The problem with harm reduction messages..

A recent post by Stanton Peele on how negative images of alcohol use might correlate with negative use of alcohol had me thinking about the difficulty in crafting public harm reduction messages in general.

It is difficult to find any positive media images of smoking; almost all feature either stressed unhappy individuals or those suffering ill health. These images emphasize that smoking is risky.

In tobacco harm reduction, we operate on the basis that people are looking for safer alternatives and structure our messages accordingly. But, there are many people who smoke precisely because it is risky. Certainly, we know that the users everyone is worried about, the young, are particularly attracted to risk.

Anti-tobacco activists will often say that youth will be attracted to smokeless tobacco or electronic cigarettes if they were aware of how safe they are, and some say that they already think that and therefore use them. But since we know that youth are risk seeking it makes more sense that stressing the risky aspect of smoking should attract them, and conversely, stressing the comparative safety of the alternatives should make them less desirable.

And it goes beyond the youth. Many adults like to keep a little bit of risk in their lives. They generally do the healthy and safe things but then engage in a little speeding, a little drinking, a little smoking, just to feel alive. A little (or a lot of) risk seems to make one feel special and in the moment. Risk is an escape.

Characterizing a risky behavior as such may in fact then make it more likely. On the other hand, do we really want to send out the message that smoking is harmless? There are still many people who do respond to the health message. They are probably not smoking for the risk but for other reasons. As well, if there is one imperative we follow, it is to be truthful about the health effects of behaviors.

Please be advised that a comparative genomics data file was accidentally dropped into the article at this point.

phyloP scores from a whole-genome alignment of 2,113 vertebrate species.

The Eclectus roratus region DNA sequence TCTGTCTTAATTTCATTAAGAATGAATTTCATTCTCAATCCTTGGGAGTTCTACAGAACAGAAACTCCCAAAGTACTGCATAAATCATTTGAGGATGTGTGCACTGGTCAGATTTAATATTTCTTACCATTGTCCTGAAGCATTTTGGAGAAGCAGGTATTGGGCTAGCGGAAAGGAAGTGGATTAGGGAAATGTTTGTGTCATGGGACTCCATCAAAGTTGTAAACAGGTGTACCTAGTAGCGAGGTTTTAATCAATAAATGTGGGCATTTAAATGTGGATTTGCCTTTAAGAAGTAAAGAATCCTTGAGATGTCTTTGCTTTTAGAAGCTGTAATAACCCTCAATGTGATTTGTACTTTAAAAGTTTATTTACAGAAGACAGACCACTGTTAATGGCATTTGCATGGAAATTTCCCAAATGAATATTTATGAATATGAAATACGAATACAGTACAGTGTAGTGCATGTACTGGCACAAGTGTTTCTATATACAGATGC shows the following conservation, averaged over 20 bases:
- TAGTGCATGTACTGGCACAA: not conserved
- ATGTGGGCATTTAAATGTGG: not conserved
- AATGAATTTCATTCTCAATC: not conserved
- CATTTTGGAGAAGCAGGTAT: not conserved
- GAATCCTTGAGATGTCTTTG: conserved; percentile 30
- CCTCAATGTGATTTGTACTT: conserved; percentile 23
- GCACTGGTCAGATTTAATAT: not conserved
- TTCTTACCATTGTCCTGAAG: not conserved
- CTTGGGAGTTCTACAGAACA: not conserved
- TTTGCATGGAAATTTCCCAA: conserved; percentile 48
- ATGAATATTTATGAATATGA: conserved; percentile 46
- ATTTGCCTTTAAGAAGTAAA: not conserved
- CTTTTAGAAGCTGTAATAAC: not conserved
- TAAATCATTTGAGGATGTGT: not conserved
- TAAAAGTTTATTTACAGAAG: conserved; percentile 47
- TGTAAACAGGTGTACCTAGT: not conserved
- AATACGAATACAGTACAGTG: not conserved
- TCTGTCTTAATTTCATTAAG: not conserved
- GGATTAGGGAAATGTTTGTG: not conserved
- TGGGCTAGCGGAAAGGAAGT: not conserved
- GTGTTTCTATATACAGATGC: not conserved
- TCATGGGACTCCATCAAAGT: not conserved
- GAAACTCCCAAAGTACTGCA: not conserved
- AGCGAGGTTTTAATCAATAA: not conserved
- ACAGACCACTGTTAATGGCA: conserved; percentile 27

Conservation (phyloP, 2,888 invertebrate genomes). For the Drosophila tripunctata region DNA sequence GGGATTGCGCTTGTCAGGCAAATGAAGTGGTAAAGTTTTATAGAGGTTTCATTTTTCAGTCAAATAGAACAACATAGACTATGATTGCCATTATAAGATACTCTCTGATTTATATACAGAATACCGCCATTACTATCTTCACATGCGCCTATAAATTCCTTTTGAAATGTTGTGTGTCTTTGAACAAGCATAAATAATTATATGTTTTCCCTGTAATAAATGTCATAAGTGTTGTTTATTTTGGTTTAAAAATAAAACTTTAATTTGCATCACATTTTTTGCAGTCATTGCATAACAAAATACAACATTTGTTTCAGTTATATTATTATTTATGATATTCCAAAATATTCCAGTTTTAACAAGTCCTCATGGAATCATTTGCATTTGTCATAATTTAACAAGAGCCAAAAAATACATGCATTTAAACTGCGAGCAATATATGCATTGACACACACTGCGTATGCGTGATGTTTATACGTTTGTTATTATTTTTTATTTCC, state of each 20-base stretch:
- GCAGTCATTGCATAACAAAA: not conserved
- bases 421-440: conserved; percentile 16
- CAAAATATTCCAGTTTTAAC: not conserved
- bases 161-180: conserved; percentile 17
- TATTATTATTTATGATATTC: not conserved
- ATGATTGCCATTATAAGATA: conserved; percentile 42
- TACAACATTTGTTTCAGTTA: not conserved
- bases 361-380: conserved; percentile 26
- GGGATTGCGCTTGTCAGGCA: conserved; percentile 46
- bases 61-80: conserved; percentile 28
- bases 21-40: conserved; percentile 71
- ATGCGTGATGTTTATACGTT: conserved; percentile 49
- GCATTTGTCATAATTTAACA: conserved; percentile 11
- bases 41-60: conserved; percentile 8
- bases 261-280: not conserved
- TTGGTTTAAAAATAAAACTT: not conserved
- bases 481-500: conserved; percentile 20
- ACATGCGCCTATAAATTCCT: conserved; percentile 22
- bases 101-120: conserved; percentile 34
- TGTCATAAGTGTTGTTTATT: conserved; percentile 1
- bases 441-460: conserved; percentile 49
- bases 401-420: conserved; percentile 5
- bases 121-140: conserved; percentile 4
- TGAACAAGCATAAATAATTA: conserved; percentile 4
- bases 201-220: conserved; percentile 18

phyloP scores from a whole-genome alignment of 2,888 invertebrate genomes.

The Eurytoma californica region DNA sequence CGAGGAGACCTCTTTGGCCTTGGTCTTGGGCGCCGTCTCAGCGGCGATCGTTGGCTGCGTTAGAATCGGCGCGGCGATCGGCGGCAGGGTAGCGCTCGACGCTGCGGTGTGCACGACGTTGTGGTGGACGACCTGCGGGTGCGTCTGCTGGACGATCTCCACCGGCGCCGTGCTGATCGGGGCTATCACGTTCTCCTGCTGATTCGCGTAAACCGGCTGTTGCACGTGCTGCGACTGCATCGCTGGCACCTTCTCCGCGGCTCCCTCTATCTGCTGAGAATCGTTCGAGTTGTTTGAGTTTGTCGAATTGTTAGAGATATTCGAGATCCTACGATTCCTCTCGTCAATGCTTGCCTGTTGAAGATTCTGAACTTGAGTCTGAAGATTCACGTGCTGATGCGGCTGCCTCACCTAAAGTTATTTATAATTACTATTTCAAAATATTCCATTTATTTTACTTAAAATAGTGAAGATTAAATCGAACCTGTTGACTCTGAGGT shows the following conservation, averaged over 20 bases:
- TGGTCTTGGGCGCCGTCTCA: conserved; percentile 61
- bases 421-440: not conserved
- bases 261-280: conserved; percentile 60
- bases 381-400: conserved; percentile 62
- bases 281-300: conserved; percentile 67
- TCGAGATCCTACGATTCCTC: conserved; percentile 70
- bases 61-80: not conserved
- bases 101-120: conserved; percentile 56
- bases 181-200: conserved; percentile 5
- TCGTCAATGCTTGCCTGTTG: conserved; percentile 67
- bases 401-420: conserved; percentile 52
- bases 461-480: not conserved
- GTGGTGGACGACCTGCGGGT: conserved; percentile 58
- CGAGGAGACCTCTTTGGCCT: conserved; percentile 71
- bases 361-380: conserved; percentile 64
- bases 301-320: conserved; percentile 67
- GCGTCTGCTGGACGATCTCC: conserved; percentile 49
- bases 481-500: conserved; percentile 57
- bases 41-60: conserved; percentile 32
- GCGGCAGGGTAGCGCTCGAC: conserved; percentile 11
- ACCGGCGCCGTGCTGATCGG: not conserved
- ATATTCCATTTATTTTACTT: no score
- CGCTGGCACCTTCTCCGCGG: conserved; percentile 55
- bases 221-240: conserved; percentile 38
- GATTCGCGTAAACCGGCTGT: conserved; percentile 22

The good thing is that we have real life to educate us. Rather than formulated one dimensional media images of dangerous smoking or drunk driving accidents, we have access to an information flow which delivers the full range of effects. We have occasional happy and healthy smokers to contrast with old grey folks coughing their lungs out. We have friends sitting around dinner tables happily drinking wine and we have the drunk passed out in his front yard.

The world around you delivers much deeper harm reduction messages than any public service message.


4 thoughts on “The problem with harm reduction messages..

  1. Pingback: Ashtray Blog: An Electronic Cigarette Blog» Blog Archive » Risk and Rebellion

  2. Do anti smoking actvists think thier positions through at all?? You state here that many of them are concerned that teens will be attracted to ecigs if they realize how safe they are,,, pardon me, but that’s insane. I shouldn’t even have to explain why I’m so frustrated with these people. Ok, I can conceed thier point that smoking is harmful, but they want to throw me ,as someone who has found great satisfaction from vaping, under the bus because they think some kids might take up something because it’s safe????

    I’ll tell you,,,, I bet I could get more smokers to quit smoking by explaining what my PV is, than they can by treating them as second class citizens and taxing them into oblivion.

    What better way to get people to quit smoking cigarettes, than safer alternative they enjoy?? Think about it,,,,

  3. Pingback: Bit quiet around here… apologies « Closet Fascination

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